Astral Social Club
Come now, come now, have a seat — yes. The first thing you might notice about my apartment is that all of my walls, ceilings, and furniture are constructed from physical media containing Neil Campbell’s music. You know Neil Campbell, yes? Omnivorous drone/noise/electronic musician who has built a remarkable catalog across more than 20 years in the UK experimental underground, both solo and in a number of ensembles? Quite right. If you’d like to begin a tour of my Campbell collection, I refer you to the stool on which you sit now, cobbled together from early 00’s CDr releases, both mini and normal-sized. I see you eyeing my Vibracathedral Orchestra-themed dining room, complete with a petite chandelier sculpted from the melted vinyl of the first self-titled 2xLP on VHF that I wore out from constant playback. If you doubt the table’s structural integrity, I assure you that those keystone cassettes contain primal drone/psych sessions ferocious enough to support the weight of any Easter feast. On your left, you’ll find the door to the Astral Social Club parlor… but I can’t show you in at the moment. The external wall is nearly complete, save for one glaring tape-sized hole that remains in the façade.
What’s that you say? NNA Tapes has released a new Astral Social Club cassette entitled Destiny SNFU and you have a copy on your person at this moment? Before we complete the wall, may we have a listen? “Wet Chemicals” tumbles across its running time as a stuttering ‘podge of drum machine thuds, corrupted Casio wails, and static interjections. If one branch of the many-splendored ASC catalog finds Campbell stacking many layers of guitar-based drone and hi-fi electronic bleeps into an impenetrable wall of tone, Destiny Snafu errs on the “minimal” side of his output: synth voices have space to breathe and decay between beats; discrete pulses hammer through the mix and fade back into the garbled backdrop; each burst of pitch-randomized noise reaches our ears in full detail. No, I can’t accept your copy to use in my Campbell-based home. You hold on to yours, and I’ll just buy my own.
OvO feat. Carla Bozulich And Evangelista
“Fly Little Demon”
I’m gonna be real with you guys: Carla Bozulich is one of my favorite artists. Her work frequently strikes the perfect balance between song-craft and cathartic experimentation, and albums like the excellent Evangelista (TMT Review) connect the lines between noise and folk music in ways that are still largely unparalleled. Needless to say, I was pretty bummed when I heard that Bozulich and her band Evangelista were leaving America to focus on work in Europe. I was afraid that we might hear less of Bozulich’s recordings as a result of this move, but if this track with Italian doom metal duo OvO is any indication of what Bozulich and her collaborators are up to, then consider my fears assuaged!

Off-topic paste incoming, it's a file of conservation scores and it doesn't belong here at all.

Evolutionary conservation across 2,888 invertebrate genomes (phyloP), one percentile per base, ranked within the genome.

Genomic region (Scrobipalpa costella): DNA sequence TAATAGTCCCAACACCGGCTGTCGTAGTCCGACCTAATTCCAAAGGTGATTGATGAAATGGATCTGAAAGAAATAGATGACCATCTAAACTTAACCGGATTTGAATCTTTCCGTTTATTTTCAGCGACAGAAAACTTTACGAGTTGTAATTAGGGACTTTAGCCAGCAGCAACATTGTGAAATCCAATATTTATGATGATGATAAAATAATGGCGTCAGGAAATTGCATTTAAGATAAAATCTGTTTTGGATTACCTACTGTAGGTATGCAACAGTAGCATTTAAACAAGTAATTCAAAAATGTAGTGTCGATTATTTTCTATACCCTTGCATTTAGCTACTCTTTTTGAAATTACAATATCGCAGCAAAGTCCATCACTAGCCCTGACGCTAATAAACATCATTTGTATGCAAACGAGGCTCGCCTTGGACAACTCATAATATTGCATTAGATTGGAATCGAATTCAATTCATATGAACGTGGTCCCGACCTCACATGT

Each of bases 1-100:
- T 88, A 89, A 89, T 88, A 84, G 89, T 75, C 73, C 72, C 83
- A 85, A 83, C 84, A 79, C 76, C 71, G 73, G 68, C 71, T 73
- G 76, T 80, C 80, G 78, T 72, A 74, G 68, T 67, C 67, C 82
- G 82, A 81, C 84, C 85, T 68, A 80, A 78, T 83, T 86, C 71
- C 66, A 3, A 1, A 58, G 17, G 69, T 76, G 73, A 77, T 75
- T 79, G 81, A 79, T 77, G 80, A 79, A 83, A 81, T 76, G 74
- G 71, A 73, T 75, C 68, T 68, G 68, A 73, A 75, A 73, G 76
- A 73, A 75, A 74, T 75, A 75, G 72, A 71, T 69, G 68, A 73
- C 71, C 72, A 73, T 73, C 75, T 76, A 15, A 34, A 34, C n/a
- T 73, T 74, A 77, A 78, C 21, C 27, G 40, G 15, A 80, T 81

“Fly Little Demon” is a slow burning study in apocalyptic kraut rock, and while the members of OvO and Evangelista play their instruments with an equal amount of restraint and pandemonium, Bozulich’s vocals characteristically steal the show here. Bozulich’s voice has got to be one of the most distinctive and versatile instruments in contemporary music. Her past work has found her using it equally to sweetly croon and summon guttural dread. On “Fly Little Demon,” she pulls out all of the stops, alternating between a gorgeous twang and near black metal screeches, dueting with Stefania Pedretti’s heavy guttural tones. In many ways, “Fly Little Demon” serves as an equally excellent showcase for Bozulich’s vocal prowess as it does for OvO’s instrumental minimalism. The whole thing reminds me of some of the more abstract moments in Can’s discography and whets my appetite for more collaboration from both Bozulich and OvO.
Dean Blunt meets James Ferraro
“Watch the Throne 2”
Since we’re essentially a Dean Blunt and James Ferraro blog now, we of course had to post this bootlegged performance between the two last month at Unsound Festival in Kraków, Poland. The unannounced, impromptu jam session, titled “Watch the Throne 2” (the follow-up to their equally bizarre 2012 collaboration), lasted over 40 minutes, with Blunt on Rhodes/vocals and Ferraro on the venue’s house piano. Like last year’s performance, the two meander about on their respective instruments, with no clear scale or unified trajectory to anchor the sounds. Save for a few moments of melody and progression, it barely hangs in there for the majority of the time, its (mostly) modal, impressionistic explorations ultimately serving as background music for a chatty audience, occasionally punctuated by abrupt cheering from audience members who mistake sparseness for endings.